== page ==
How about pickets without policemen bearing teargas?

A police officer walks through a smoke of teargas during demonstrations in Nairobi on March 30, 2023. [Boniface Okendo, Standard]

I picketed once in my lifetime. I was a graduate student outside this country and I was warned against picketing out of fear I could be an easy target for deportation.

But because I come from a tradition of struggle-not the cosmetic type that's cynically invoked by politicians these days-I said I'd risk it all and stake a claim in the protest. The bone of contention: student stipends had remained unchanged for 20 years, despite rising cost of living. Sounds familiar...?

We signed up an attendance register as a peaceful sit-in at the Dean's office could only accommodate a certain number of people. We were to keep our classes running and only picket in our free time. So, we did not take stones to the protest; only books and laptops.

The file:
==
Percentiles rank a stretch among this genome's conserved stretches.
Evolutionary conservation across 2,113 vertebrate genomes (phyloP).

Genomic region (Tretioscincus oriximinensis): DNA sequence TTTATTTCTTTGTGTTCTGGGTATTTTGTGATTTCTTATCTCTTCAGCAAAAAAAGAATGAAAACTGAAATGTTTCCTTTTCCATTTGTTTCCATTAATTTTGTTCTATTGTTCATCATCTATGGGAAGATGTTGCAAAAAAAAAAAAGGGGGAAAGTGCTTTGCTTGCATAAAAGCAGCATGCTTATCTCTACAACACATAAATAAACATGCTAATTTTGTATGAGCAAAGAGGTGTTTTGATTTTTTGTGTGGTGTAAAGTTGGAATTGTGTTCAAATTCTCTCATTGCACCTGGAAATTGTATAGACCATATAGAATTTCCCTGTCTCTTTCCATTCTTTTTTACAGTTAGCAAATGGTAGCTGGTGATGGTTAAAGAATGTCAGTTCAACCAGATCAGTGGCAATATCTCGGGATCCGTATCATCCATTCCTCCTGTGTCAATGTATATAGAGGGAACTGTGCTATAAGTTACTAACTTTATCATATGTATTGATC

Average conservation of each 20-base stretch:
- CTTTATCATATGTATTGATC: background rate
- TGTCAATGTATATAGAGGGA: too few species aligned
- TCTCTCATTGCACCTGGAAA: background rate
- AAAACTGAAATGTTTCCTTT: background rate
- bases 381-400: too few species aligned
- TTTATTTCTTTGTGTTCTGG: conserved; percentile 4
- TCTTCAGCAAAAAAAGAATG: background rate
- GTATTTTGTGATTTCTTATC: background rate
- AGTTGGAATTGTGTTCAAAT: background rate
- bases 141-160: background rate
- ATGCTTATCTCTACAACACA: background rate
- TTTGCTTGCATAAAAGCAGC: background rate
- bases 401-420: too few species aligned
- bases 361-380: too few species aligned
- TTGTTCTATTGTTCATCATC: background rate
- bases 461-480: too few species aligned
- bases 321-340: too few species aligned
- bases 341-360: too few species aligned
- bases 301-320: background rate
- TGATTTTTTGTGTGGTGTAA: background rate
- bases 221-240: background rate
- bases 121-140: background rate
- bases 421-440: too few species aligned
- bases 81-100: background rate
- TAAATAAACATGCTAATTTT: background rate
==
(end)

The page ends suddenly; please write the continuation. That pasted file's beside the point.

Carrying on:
Even more surprisingly, faculty members joined in the protest. They freely gave Press interviews to explain their support for the students' protest. The protest received enormous coverage, with one large newspaper raising this dispute to national attention.

Within two and a half days, the protest was over, after a deal had been reached between student representatives and the university administration. The police did not appear anywhere near the protest area because our assembly was both lawful and peaceful. Interior Security minister, a law scholar of some standing, claims our protests can be neither peaceful nor lawful. I will not ask where the good prof went to school, but he should consider not inviting police to those protests. He will confirm if protesters are violent on their own.

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